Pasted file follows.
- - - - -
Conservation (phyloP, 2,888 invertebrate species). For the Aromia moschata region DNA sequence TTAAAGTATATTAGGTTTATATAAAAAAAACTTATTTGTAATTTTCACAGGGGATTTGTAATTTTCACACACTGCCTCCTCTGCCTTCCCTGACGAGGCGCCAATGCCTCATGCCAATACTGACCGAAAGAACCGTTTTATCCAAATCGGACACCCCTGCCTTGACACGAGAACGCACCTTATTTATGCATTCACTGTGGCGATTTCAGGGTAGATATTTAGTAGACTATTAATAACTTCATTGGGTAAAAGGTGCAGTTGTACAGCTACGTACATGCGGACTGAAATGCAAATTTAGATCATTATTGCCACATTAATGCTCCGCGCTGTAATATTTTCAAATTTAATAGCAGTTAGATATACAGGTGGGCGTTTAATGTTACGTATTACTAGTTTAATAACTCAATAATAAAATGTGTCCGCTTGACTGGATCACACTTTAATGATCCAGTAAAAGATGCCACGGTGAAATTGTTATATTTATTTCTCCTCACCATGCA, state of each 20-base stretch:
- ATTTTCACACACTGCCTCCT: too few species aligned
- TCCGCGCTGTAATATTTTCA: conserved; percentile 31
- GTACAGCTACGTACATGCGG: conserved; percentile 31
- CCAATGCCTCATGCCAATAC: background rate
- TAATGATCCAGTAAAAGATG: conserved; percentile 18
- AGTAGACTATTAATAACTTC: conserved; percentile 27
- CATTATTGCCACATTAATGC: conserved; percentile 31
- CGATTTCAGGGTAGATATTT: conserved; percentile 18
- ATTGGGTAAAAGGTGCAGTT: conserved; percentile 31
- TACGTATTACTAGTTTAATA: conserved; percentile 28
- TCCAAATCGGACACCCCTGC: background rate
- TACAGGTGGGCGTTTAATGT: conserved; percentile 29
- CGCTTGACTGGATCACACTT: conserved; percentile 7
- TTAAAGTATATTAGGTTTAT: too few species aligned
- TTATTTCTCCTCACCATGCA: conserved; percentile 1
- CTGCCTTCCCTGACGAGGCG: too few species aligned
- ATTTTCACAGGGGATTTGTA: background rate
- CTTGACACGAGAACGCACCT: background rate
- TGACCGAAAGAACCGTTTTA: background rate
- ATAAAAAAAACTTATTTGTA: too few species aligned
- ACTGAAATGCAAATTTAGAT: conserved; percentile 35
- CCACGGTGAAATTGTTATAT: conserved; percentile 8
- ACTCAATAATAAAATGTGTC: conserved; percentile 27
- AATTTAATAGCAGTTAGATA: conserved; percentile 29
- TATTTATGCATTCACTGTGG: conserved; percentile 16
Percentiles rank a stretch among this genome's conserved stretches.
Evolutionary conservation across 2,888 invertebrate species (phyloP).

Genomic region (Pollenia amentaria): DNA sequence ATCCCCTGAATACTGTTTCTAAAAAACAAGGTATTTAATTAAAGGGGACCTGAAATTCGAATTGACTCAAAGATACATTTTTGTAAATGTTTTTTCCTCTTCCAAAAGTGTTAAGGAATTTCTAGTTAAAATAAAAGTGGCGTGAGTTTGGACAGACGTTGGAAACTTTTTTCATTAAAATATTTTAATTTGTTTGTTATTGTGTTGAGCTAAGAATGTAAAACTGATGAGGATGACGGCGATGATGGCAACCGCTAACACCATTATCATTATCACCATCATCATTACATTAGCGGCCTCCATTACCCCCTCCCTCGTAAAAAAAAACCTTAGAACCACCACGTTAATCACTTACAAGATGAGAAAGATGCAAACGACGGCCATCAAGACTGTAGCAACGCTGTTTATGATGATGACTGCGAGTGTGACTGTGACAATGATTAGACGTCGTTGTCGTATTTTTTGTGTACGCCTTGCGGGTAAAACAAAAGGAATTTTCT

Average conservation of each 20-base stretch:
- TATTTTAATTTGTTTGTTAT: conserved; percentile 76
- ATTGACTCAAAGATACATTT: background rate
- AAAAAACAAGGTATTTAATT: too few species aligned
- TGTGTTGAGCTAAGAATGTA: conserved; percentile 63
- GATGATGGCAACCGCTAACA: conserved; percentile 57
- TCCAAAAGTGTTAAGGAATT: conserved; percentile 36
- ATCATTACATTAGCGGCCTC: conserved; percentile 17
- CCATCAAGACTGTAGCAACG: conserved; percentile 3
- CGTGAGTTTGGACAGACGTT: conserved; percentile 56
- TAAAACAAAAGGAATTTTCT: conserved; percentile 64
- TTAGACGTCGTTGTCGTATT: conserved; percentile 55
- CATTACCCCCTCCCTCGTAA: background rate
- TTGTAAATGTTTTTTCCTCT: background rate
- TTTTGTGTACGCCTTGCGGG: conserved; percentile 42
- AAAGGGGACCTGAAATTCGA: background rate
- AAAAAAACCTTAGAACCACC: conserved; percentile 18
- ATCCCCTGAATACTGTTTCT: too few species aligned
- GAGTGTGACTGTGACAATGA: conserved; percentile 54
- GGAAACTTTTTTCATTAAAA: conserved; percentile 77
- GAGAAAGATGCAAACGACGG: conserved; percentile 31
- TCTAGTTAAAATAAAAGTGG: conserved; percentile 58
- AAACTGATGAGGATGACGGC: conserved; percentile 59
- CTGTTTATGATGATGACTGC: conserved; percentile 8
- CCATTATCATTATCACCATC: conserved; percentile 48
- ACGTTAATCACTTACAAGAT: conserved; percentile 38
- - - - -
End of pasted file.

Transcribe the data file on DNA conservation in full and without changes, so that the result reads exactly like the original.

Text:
Conservation (phyloP, 2,888 invertebrate species). For the Aromia moschata region DNA sequence TTAAAGTATATTAGGTTTATATAAAAAAAACTTATTTGTAATTTTCACAGGGGATTTGTAATTTTCACACACTGCCTCCTCTGCCTTCCCTGACGAGGCGCCAATGCCTCATGCCAATACTGACCGAAAGAACCGTTTTATCCAAATCGGACACCCCTGCCTTGACACGAGAACGCACCTTATTTATGCATTCACTGTGGCGATTTCAGGGTAGATATTTAGTAGACTATTAATAACTTCATTGGGTAAAAGGTGCAGTTGTACAGCTACGTACATGCGGACTGAAATGCAAATTTAGATCATTATTGCCACATTAATGCTCCGCGCTGTAATATTTTCAAATTTAATAGCAGTTAGATATACAGGTGGGCGTTTAATGTTACGTATTACTAGTTTAATAACTCAATAATAAAATGTGTCCGCTTGACTGGATCACACTTTAATGATCCAGTAAAAGATGCCACGGTGAAATTGTTATATTTATTTCTCCTCACCATGCA, state of each 20-base stretch:
- ATTTTCACACACTGCCTCCT: too few species aligned
- TCCGCGCTGTAATATTTTCA: conserved; percentile 31
- GTACAGCTACGTACATGCGG: conserved; percentile 31
- CCAATGCCTCATGCCAATAC: background rate
- TAATGATCCAGTAAAAGATG: conserved; percentile 18
- AGTAGACTATTAATAACTTC: conserved; percentile 27
- CATTATTGCCACATTAATGC: conserved; percentile 31
- CGATTTCAGGGTAGATATTT: conserved; percentile 18
- ATTGGGTAAAAGGTGCAGTT: conserved; percentile 31
- TACGTATTACTAGTTTAATA: conserved; percentile 28
- TCCAAATCGGACACCCCTGC: background rate
- TACAGGTGGGCGTTTAATGT: conserved; percentile 29
- CGCTTGACTGGATCACACTT: conserved; percentile 7
- TTAAAGTATATTAGGTTTAT: too few species aligned
- TTATTTCTCCTCACCATGCA: conserved; percentile 1
- CTGCCTTCCCTGACGAGGCG: too few species aligned
- ATTTTCACAGGGGATTTGTA: background rate
- CTTGACACGAGAACGCACCT: background rate
- TGACCGAAAGAACCGTTTTA: background rate
- ATAAAAAAAACTTATTTGTA: too few species aligned
- ACTGAAATGCAAATTTAGAT: conserved; percentile 35
- CCACGGTGAAATTGTTATAT: conserved; percentile 8
- ACTCAATAATAAAATGTGTC: conserved; percentile 27
- AATTTAATAGCAGTTAGATA: conserved; percentile 29
- TATTTATGCATTCACTGTGG: conserved; percentile 16
Percentiles rank a stretch among this genome's conserved stretches.
Evolutionary conservation across 2,888 invertebrate species (phyloP).

Genomic region (Pollenia amentaria): DNA sequence ATCCCCTGAATACTGTTTCTAAAAAACAAGGTATTTAATTAAAGGGGACCTGAAATTCGAATTGACTCAAAGATACATTTTTGTAAATGTTTTTTCCTCTTCCAAAAGTGTTAAGGAATTTCTAGTTAAAATAAAAGTGGCGTGAGTTTGGACAGACGTTGGAAACTTTTTTCATTAAAATATTTTAATTTGTTTGTTATTGTGTTGAGCTAAGAATGTAAAACTGATGAGGATGACGGCGATGATGGCAACCGCTAACACCATTATCATTATCACCATCATCATTACATTAGCGGCCTCCATTACCCCCTCCCTCGTAAAAAAAAACCTTAGAACCACCACGTTAATCACTTACAAGATGAGAAAGATGCAAACGACGGCCATCAAGACTGTAGCAACGCTGTTTATGATGATGACTGCGAGTGTGACTGTGACAATGATTAGACGTCGTTGTCGTATTTTTTGTGTACGCCTTGCGGGTAAAACAAAAGGAATTTTCT

Average conservation of each 20-base stretch:
- TATTTTAATTTGTTTGTTAT: conserved; percentile 76
- ATTGACTCAAAGATACATTT: background rate
- AAAAAACAAGGTATTTAATT: too few species aligned
- TGTGTTGAGCTAAGAATGTA: conserved; percentile 63
- GATGATGGCAACCGCTAACA: conserved; percentile 57
- TCCAAAAGTGTTAAGGAATT: conserved; percentile 36
- ATCATTACATTAGCGGCCTC: conserved; percentile 17
- CCATCAAGACTGTAGCAACG: conserved; percentile 3
- CGTGAGTTTGGACAGACGTT: conserved; percentile 56
- TAAAACAAAAGGAATTTTCT: conserved; percentile 64
- TTAGACGTCGTTGTCGTATT: conserved; percentile 55
- CATTACCCCCTCCCTCGTAA: background rate
- TTGTAAATGTTTTTTCCTCT: background rate
- TTTTGTGTACGCCTTGCGGG: conserved; percentile 42
- AAAGGGGACCTGAAATTCGA: background rate
- AAAAAAACCTTAGAACCACC: conserved; percentile 18
- ATCCCCTGAATACTGTTTCT: too few species aligned
- GAGTGTGACTGTGACAATGA: conserved; percentile 54
- GGAAACTTTTTTCATTAAAA: conserved; percentile 77
- GAGAAAGATGCAAACGACGG: conserved; percentile 31
- TCTAGTTAAAATAAAAGTGG: conserved; percentile 58
- AAACTGATGAGGATGACGGC: conserved; percentile 59
- CTGTTTATGATGATGACTGC: conserved; percentile 8
- CCATTATCATTATCACCATC: conserved; percentile 48
- ACGTTAATCACTTACAAGAT: conserved; percentile 38